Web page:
Flower Festival block 1 (part 1 – piecing)

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The big goal for this year is to learn how to quilt. I mean, proper quilting, not just straight-line quilting done just to get the quilt finished, and using my little domestic sewing machine (which is proving quite a challenge, to be honest!). As I stated before, to do so I’m joining the Flower Festival QAL by Leah Day.

So, this is the first block for the quilt-along, called “Blooming nine patch”. I wasn’t planing to write two posts about it, but I have lots of things to put down for the quilting part, so I decided to divide all the information in two blog posts.

I faced the piecing of this one as if I was an absolute beginner, following Leah Day instructions by the letter. There’s always something to learn, and I surely did. Starching and prep fabric was something I’ve been doing for a long time now (mostly, because of her tutorials), and now it has become a must for each piece of fabric that arrives at home (pre-cuts are an exception). It makes a huge difference!

Newer for me was the pressing and slow piecing part. I’m also not a big fan of pressing seams open; however, the experience on this one has been extremely positive, and I have done so in another block with great results. I think that it’s the combo “starch (or stabiliser, to be more exact) + smaller stitch length, even for a big block + proper pressing with the iron” that gives such a flat, crisp seam.

And to my surprise all the points matched smoothly! The only thing I can’t understand is why the block ended a little shorter. I think I carried a little off-seam from the central nine-patch…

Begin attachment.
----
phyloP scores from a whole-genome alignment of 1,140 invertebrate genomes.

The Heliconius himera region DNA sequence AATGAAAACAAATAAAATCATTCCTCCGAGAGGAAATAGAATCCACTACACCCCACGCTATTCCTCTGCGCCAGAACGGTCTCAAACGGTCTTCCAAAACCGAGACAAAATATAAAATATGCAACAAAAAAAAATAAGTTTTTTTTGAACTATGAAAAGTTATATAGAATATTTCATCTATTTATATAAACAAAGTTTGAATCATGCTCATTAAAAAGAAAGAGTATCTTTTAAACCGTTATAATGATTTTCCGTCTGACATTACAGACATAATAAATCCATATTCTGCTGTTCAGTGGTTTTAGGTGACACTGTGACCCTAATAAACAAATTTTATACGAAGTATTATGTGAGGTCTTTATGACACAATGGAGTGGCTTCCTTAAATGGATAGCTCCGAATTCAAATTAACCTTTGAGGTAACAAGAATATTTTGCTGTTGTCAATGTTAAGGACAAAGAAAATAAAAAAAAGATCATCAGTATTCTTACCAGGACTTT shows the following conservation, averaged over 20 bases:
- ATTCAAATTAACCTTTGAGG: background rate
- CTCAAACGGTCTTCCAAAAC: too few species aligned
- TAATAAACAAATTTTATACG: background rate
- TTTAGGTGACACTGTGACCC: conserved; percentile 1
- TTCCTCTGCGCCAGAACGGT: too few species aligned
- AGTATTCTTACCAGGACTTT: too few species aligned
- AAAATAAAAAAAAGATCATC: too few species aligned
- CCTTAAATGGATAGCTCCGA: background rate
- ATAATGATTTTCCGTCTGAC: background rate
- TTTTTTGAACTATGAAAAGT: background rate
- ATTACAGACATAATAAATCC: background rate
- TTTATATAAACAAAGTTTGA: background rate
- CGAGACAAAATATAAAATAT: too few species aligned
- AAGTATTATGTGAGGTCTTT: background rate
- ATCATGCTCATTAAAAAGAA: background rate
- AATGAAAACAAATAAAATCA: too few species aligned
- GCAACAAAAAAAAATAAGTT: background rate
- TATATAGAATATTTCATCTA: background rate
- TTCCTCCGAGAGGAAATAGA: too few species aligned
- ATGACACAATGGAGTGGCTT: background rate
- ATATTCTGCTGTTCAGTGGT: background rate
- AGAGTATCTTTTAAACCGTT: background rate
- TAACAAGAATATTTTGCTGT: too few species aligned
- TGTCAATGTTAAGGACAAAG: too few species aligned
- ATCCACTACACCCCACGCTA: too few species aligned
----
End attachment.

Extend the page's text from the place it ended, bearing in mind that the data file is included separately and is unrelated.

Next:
It has been a pleasure to piece this one. Forcing myself to slow down my piecing, checking constantly and playing with this range of fabric made for a wonderful sewing afternoon.

The block is now almost completely quilted. Once I finish it I will post all my -not so wonderful- quilting thoughts!

Flower Festival Mystery Quilt: fabric selection

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This year I’m determined to learn to quilt. From straight-line quilting to free-motion quilting, I just want to finish a quilt top and not feel overwhelmed by the thought that the next thing that needs to be done is to quilt it. Moreover, after all the love and care I put into piecing, just quilt anything because I need that quilt finished doesn’t feel right. Hence my big goal for this year. I’m going to quilt.

And nothing seems more right to me to join the Flower Festival Mystery Quilt by Leah Day. I followed her video tutorials during 2016 (I already had so many projects on my table to actually sew them), and this year I’m taking the plunge.

As this quilt will be densely quilted, and as I need to see my stitches, I knew I needed solids. I’m not a fan of batiks, which would be another option. And I’d kept an eye on the Grunge collection by Basic Grey for Moda Fabrics for a long time, and it seemed the perfect fabric for this project. I’m not following the colour palette Leah Day is using, so here is my selection:

From top to bottom, all are fabrics from Grunge, by Basic Grey:

1. Ash
2. Peacoat
3. Bachelor
4. Boysenberry
5. Cream, for the background
6. Saxony, for block borders

The backing will be a light grey – 1000 Colours Collection (501), by Lecien-, the same I’m using in the Star-Sampler quilt-along.

(A picture of all the fabric together can be seen in the 2017 goals post).

For the batting, I’m using a 80/20 cotton-polyester mix; “Natural Blend” by Legacy.

I still have to decide which thread I’m going to use for the quilting, it looks like that some practice-sandwiches are in order!